Babel, the latest novel by fantasy author RF Kuang, is relevant to any student with its pointed criticism of academia and its relationship with colonialism. Set in the early 1800s, Kuang depicts an alternate history in which the British Empire is powered by magical silver. The magic system is imaginative and unique, involving silver bars engraved with translated phrases in order to create magical reactions. The novel plays with the power of translation and connection through language, but also comments on imperial power, the flaws of academia and the power of individuals working together to correct injustice.
The story follows Robin Swift, a boy torn from his home in Canton and brought to London, where his skill in language is honed until he is finally admitted to the Institute of Translation at Oxford University. At the institute, people of colour are accepted for study and taught to use their native languages to manipulate silver. At first, Robin sees Oxford as a paradise where he has friends and a purpose, but he gradually begins to realise the injustices of the academic system. The translators, fluent in many languages from around the world, must submit the power of their native languages to the British Empire, thereby contributing to the expansion of the empire. Eventually, Robin must make a choice between safety and justice, with unexpected consequences.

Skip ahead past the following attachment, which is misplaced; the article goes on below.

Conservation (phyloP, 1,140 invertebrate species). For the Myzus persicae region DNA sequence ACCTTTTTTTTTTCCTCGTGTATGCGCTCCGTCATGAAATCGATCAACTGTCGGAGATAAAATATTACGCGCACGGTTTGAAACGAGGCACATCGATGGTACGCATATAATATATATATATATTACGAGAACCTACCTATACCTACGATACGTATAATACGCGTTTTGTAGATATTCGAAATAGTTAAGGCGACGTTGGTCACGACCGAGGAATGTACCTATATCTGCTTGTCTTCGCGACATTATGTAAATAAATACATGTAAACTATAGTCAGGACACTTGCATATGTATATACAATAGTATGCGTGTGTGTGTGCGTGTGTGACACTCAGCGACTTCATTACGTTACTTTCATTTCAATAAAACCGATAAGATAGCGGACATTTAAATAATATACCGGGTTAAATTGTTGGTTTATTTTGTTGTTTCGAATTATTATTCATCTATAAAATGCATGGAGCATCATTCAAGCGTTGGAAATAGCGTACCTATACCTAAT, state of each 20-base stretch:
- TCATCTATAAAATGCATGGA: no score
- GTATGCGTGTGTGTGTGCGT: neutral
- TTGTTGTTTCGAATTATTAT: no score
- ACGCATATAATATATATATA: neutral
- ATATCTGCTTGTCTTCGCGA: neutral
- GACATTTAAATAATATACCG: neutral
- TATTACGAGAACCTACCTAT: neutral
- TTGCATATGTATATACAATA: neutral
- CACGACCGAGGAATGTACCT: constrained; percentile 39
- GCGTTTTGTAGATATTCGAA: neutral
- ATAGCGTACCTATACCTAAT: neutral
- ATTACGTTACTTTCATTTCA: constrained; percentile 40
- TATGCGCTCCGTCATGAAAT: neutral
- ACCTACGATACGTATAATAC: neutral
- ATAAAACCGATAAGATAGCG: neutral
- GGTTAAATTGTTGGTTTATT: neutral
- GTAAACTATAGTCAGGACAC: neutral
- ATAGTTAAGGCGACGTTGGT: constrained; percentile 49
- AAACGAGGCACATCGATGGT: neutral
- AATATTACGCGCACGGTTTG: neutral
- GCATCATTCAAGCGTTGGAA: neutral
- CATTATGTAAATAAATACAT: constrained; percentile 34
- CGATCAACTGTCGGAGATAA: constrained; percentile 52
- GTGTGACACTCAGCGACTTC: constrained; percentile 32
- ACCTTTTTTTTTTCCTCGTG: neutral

Babel is unflinching in its criticism of the academic system, reflecting on academia’s role in colonialism as it explores Oxford’s complicity in exploitation. As a recent example of the ‘dark academia’ trend in literature, the novel effectively examines and subverts the romanticised view of so-called ‘prestigious’ universities. Another highlight of the novel is the character development; Robin’s struggle to reconcile his love for Oxford with his conscience is particularly well-realised. The ‘alternate’ world, however, is perhaps not as developed as it could be, with the historical setting remaining largely similar to ours despite the inclusion of magic as a major influence. Nevertheless, Kuang’s writing style pulls the reader into Robin’s world, delivering emotional punches with ease. Despite its considerable length, the novel flies by with exciting twists and believable characters. Any fantasy enthusiasts, disillusioned students or fans of dark academia are encouraged to seek this one out.
Rebecca van Besouw